797 Hunting for the Real Basset Hound

Hunting for the Real Basset Hound
by   David Hancock

 The Basset Hound had a chequered start as a hunting dog in Britain. As Dr Brian Wilson points out in his A Bother of Bassets of 2004; throughout Britain, over 30 Basset Hound kennels which had begun to operate between 1872 and 1903, had, by the time the Master of Basset Hounds Association (MBHA) was founded in 1912, come and gone. But the Basset Hound, as a pet or show dog, is now well established in Britain, with over 1000 being registered annually. In America in 1977, nearly 15,000 were registered with the AKC, such was their appeal. Other French Basset breeds are now becoming known here, with the Petit Basset Griffon Vendeen proving the most popular. Thirty years ago, I found them longer-eared, longer-backed and more heavily-coated than desired, but this may have been due to the breeding between the Grands and the Petits allowed up till then. This is hardly surprising for it is a delightful breed, full of character and charm. The best show Basset Hound, of all the Basset breeds, that I saw in 2012 was a Petit Basset Griffon Vendeen bitch, Champion Soletrader Peek A Boo, bred by Gav inand Sara Robertson and sired by a Dutch import, also from Soletrader kennels’ stock. This hound really looked as though she could hunt! (she won Best-in-Show at Crufts in 2013).

 The Albany was for some time the Basset Hound Club's pack, with some show dogs hunting with them. The American hunting Bassets are often show dogs too. American hunters find two types of Basset Hound: those with high energy, which are lighter in bone, less chunky and longer in leg and the lower energy, more classic hounds which are noticeably more laid-back, in the modern idiom. The former lack the painstaking methodical style of the classic Basset hunt but often 'hunt on' using air scent before picking up ground scent once more. The Americans have trials for hunting in packs and hunting in couples or brace trials. The American Rabbit Hound Association also has a hunt competition for Bassets. In the future we may well have no Bassets hunting. We need closer cooperation between benchand field.

Showing Limitations

 If you respect and admire functional dogs then it is with sadness that you might view some Bassets on the show bench. There is all too often a poor lay of shoulder, a short upper arm, a looseness of elbow, flat feet or even splay-feet and a lack of a ribcage carried well back. Even more apparent are the over-long ears and the over-bent front legs. A cynic might observe that the Basset Hound is a breed much loved by the nation but not so much by some of its breeders. There is a balance to be found in such a breed between breed type and a degree of gross exaggeration that causes discomfort to the dog.  Breed lovers should be dog lovers too. It is worrying to read a show critique by an experienced well-regarded judge at a top championship show in 2012 containing remarks such as: “I was very surprised at the poor quality…at this show. Too many upright shoulders…flat large heavy ears...eyelids not in contact with the eye…Some were too heavy and close to the ground and were unable to move with any purpose.” An event like this should show-case the breed, not provide ammunition for the anti-showdog brigade.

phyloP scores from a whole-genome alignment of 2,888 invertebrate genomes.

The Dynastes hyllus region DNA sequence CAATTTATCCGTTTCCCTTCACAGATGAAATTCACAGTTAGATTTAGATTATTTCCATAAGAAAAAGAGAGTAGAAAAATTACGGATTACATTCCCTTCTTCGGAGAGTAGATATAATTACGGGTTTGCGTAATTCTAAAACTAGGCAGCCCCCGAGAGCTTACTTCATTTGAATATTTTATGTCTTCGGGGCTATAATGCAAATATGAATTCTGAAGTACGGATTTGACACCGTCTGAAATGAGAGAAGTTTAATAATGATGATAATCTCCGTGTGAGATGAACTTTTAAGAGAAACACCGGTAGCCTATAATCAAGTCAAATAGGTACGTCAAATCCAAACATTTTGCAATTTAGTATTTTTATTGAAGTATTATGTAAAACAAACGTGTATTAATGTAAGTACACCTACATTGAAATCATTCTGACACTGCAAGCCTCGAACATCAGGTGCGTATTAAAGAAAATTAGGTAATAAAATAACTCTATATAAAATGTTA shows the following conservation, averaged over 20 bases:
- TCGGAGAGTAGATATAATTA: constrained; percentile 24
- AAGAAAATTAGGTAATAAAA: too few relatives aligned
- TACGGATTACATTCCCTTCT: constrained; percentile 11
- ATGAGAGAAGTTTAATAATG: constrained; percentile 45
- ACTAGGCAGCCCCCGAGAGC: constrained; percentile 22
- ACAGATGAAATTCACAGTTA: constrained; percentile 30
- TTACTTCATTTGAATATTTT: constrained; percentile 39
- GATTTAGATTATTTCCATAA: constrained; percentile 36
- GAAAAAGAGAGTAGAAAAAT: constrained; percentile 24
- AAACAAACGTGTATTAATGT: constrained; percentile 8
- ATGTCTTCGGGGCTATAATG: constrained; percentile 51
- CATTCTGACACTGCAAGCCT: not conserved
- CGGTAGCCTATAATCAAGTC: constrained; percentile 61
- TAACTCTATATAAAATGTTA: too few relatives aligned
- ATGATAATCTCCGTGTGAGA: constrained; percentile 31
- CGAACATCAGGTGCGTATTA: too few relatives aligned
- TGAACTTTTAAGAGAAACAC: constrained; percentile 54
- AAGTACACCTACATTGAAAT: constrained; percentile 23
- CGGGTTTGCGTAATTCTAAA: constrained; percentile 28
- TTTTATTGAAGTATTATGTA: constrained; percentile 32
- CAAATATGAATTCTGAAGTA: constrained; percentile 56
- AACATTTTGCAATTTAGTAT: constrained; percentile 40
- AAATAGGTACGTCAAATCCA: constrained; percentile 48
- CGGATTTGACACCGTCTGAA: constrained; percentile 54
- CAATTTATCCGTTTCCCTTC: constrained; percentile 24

It was reassuring to read the critique of the Basset Hound judge at Crufts 2013, which included these valuable observations: “…my overall impression was that the huge, overdone Basset, dripping in furnishing and confusing weight with substance was on the wane which can only be a good thing. However breeders must not overlook the less overt faults such as flanged and slab-sided ribs, forward shoulders, incorrect bites and most importantly eyes, all of which are both wrong and debilitating, in favour of what appears, from the ringside, to be improvements.” Such informed and outspoken honesty can only be good for this appealing little breed. So often show critiques seem worded to please the exhibitors and not to benefit the breed itself. In time, pressure to breed a healthier, less exaggerated, much sounder Basset Hound for the show ring will bring about a show version much more like the English or Hunting Basset Hound. A tighter-eyed, straighter-legged, shorter-eared, less elongated hound will represent the real Basset Hound and that will be a blessing for both compassionate hound lovers - and the hounds themselves!     

(David Hancock's latest book Hounds - Hunting by Scent is being published by Crowood in 2014)